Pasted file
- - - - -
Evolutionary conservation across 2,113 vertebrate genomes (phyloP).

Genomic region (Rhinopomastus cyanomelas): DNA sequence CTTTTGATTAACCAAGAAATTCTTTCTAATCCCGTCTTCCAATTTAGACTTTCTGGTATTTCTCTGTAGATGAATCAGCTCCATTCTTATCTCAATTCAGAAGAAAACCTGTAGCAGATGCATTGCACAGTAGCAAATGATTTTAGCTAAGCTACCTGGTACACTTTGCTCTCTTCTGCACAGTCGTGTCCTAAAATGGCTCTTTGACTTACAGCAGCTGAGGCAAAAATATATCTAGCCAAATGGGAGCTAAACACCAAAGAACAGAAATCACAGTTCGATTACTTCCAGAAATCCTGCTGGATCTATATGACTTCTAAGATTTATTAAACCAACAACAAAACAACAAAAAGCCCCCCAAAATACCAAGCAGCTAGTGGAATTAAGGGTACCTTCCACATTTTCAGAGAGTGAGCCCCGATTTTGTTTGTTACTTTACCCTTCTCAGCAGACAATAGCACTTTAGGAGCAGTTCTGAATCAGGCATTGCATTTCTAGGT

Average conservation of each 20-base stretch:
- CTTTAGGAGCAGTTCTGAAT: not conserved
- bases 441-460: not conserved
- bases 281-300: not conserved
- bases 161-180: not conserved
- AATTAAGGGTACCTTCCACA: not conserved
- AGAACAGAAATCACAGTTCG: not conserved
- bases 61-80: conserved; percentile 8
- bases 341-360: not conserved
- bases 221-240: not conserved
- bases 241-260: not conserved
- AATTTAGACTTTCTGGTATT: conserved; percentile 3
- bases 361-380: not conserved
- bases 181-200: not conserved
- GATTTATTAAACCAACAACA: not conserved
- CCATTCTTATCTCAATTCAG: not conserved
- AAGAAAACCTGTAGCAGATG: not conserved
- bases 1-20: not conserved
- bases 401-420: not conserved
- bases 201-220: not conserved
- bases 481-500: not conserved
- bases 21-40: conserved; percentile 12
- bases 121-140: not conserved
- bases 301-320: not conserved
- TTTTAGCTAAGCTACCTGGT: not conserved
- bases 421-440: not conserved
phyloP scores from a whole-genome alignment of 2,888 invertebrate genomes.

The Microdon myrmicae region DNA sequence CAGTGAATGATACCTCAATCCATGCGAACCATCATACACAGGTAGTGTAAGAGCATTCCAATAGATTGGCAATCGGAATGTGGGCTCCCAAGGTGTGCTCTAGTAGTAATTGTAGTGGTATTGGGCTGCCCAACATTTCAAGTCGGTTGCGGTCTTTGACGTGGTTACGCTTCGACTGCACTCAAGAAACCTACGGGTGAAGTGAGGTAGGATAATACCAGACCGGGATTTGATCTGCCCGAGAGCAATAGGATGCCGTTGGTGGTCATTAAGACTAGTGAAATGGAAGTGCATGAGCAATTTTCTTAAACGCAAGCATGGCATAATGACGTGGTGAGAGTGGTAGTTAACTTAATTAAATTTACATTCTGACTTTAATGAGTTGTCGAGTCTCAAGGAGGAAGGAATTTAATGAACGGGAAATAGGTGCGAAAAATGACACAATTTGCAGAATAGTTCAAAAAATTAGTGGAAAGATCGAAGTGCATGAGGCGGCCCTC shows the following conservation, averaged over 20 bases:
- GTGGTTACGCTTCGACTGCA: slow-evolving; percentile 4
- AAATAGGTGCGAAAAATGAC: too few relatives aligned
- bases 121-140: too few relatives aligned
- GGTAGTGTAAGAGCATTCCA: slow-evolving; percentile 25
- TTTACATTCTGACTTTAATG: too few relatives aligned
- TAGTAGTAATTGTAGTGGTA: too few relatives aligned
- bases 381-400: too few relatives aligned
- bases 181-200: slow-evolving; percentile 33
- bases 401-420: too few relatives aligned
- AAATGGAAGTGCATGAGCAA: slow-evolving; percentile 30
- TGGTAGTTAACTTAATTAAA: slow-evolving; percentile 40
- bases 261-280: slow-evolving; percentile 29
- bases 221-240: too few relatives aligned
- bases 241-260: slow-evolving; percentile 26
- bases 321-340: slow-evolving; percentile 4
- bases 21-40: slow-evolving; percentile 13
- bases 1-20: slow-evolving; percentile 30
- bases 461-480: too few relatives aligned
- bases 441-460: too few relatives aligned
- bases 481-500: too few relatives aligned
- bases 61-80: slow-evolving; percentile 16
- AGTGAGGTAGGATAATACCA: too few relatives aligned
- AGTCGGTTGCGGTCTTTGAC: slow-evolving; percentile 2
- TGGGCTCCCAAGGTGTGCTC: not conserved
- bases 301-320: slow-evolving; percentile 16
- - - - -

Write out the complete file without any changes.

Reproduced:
Evolutionary conservation across 2,113 vertebrate genomes (phyloP).

Genomic region (Rhinopomastus cyanomelas): DNA sequence CTTTTGATTAACCAAGAAATTCTTTCTAATCCCGTCTTCCAATTTAGACTTTCTGGTATTTCTCTGTAGATGAATCAGCTCCATTCTTATCTCAATTCAGAAGAAAACCTGTAGCAGATGCATTGCACAGTAGCAAATGATTTTAGCTAAGCTACCTGGTACACTTTGCTCTCTTCTGCACAGTCGTGTCCTAAAATGGCTCTTTGACTTACAGCAGCTGAGGCAAAAATATATCTAGCCAAATGGGAGCTAAACACCAAAGAACAGAAATCACAGTTCGATTACTTCCAGAAATCCTGCTGGATCTATATGACTTCTAAGATTTATTAAACCAACAACAAAACAACAAAAAGCCCCCCAAAATACCAAGCAGCTAGTGGAATTAAGGGTACCTTCCACATTTTCAGAGAGTGAGCCCCGATTTTGTTTGTTACTTTACCCTTCTCAGCAGACAATAGCACTTTAGGAGCAGTTCTGAATCAGGCATTGCATTTCTAGGT

Average conservation of each 20-base stretch:
- CTTTAGGAGCAGTTCTGAAT: not conserved
- bases 441-460: not conserved
- bases 281-300: not conserved
- bases 161-180: not conserved
- AATTAAGGGTACCTTCCACA: not conserved
- AGAACAGAAATCACAGTTCG: not conserved
- bases 61-80: conserved; percentile 8
- bases 341-360: not conserved
- bases 221-240: not conserved
- bases 241-260: not conserved
- AATTTAGACTTTCTGGTATT: conserved; percentile 3
- bases 361-380: not conserved
- bases 181-200: not conserved
- GATTTATTAAACCAACAACA: not conserved
- CCATTCTTATCTCAATTCAG: not conserved
- AAGAAAACCTGTAGCAGATG: not conserved
- bases 1-20: not conserved
- bases 401-420: not conserved
- bases 201-220: not conserved
- bases 481-500: not conserved
- bases 21-40: conserved; percentile 12
- bases 121-140: not conserved
- bases 301-320: not conserved
- TTTTAGCTAAGCTACCTGGT: not conserved
- bases 421-440: not conserved
phyloP scores from a whole-genome alignment of 2,888 invertebrate genomes.

The Microdon myrmicae region DNA sequence CAGTGAATGATACCTCAATCCATGCGAACCATCATACACAGGTAGTGTAAGAGCATTCCAATAGATTGGCAATCGGAATGTGGGCTCCCAAGGTGTGCTCTAGTAGTAATTGTAGTGGTATTGGGCTGCCCAACATTTCAAGTCGGTTGCGGTCTTTGACGTGGTTACGCTTCGACTGCACTCAAGAAACCTACGGGTGAAGTGAGGTAGGATAATACCAGACCGGGATTTGATCTGCCCGAGAGCAATAGGATGCCGTTGGTGGTCATTAAGACTAGTGAAATGGAAGTGCATGAGCAATTTTCTTAAACGCAAGCATGGCATAATGACGTGGTGAGAGTGGTAGTTAACTTAATTAAATTTACATTCTGACTTTAATGAGTTGTCGAGTCTCAAGGAGGAAGGAATTTAATGAACGGGAAATAGGTGCGAAAAATGACACAATTTGCAGAATAGTTCAAAAAATTAGTGGAAAGATCGAAGTGCATGAGGCGGCCCTC shows the following conservation, averaged over 20 bases:
- GTGGTTACGCTTCGACTGCA: slow-evolving; percentile 4
- AAATAGGTGCGAAAAATGAC: too few relatives aligned
- bases 121-140: too few relatives aligned
- GGTAGTGTAAGAGCATTCCA: slow-evolving; percentile 25
- TTTACATTCTGACTTTAATG: too few relatives aligned
- TAGTAGTAATTGTAGTGGTA: too few relatives aligned
- bases 381-400: too few relatives aligned
- bases 181-200: slow-evolving; percentile 33
- bases 401-420: too few relatives aligned
- AAATGGAAGTGCATGAGCAA: slow-evolving; percentile 30
- TGGTAGTTAACTTAATTAAA: slow-evolving; percentile 40
- bases 261-280: slow-evolving; percentile 29
- bases 221-240: too few relatives aligned
- bases 241-260: slow-evolving; percentile 26
- bases 321-340: slow-evolving; percentile 4
- bases 21-40: slow-evolving; percentile 13
- bases 1-20: slow-evolving; percentile 30
- bases 461-480: too few relatives aligned
- bases 441-460: too few relatives aligned
- bases 481-500: too few relatives aligned
- bases 61-80: slow-evolving; percentile 16
- AGTGAGGTAGGATAATACCA: too few relatives aligned
- AGTCGGTTGCGGTCTTTGAC: slow-evolving; percentile 2
- TGGGCTCCCAAGGTGTGCTC: not conserved
- bases 301-320: slow-evolving; percentile 16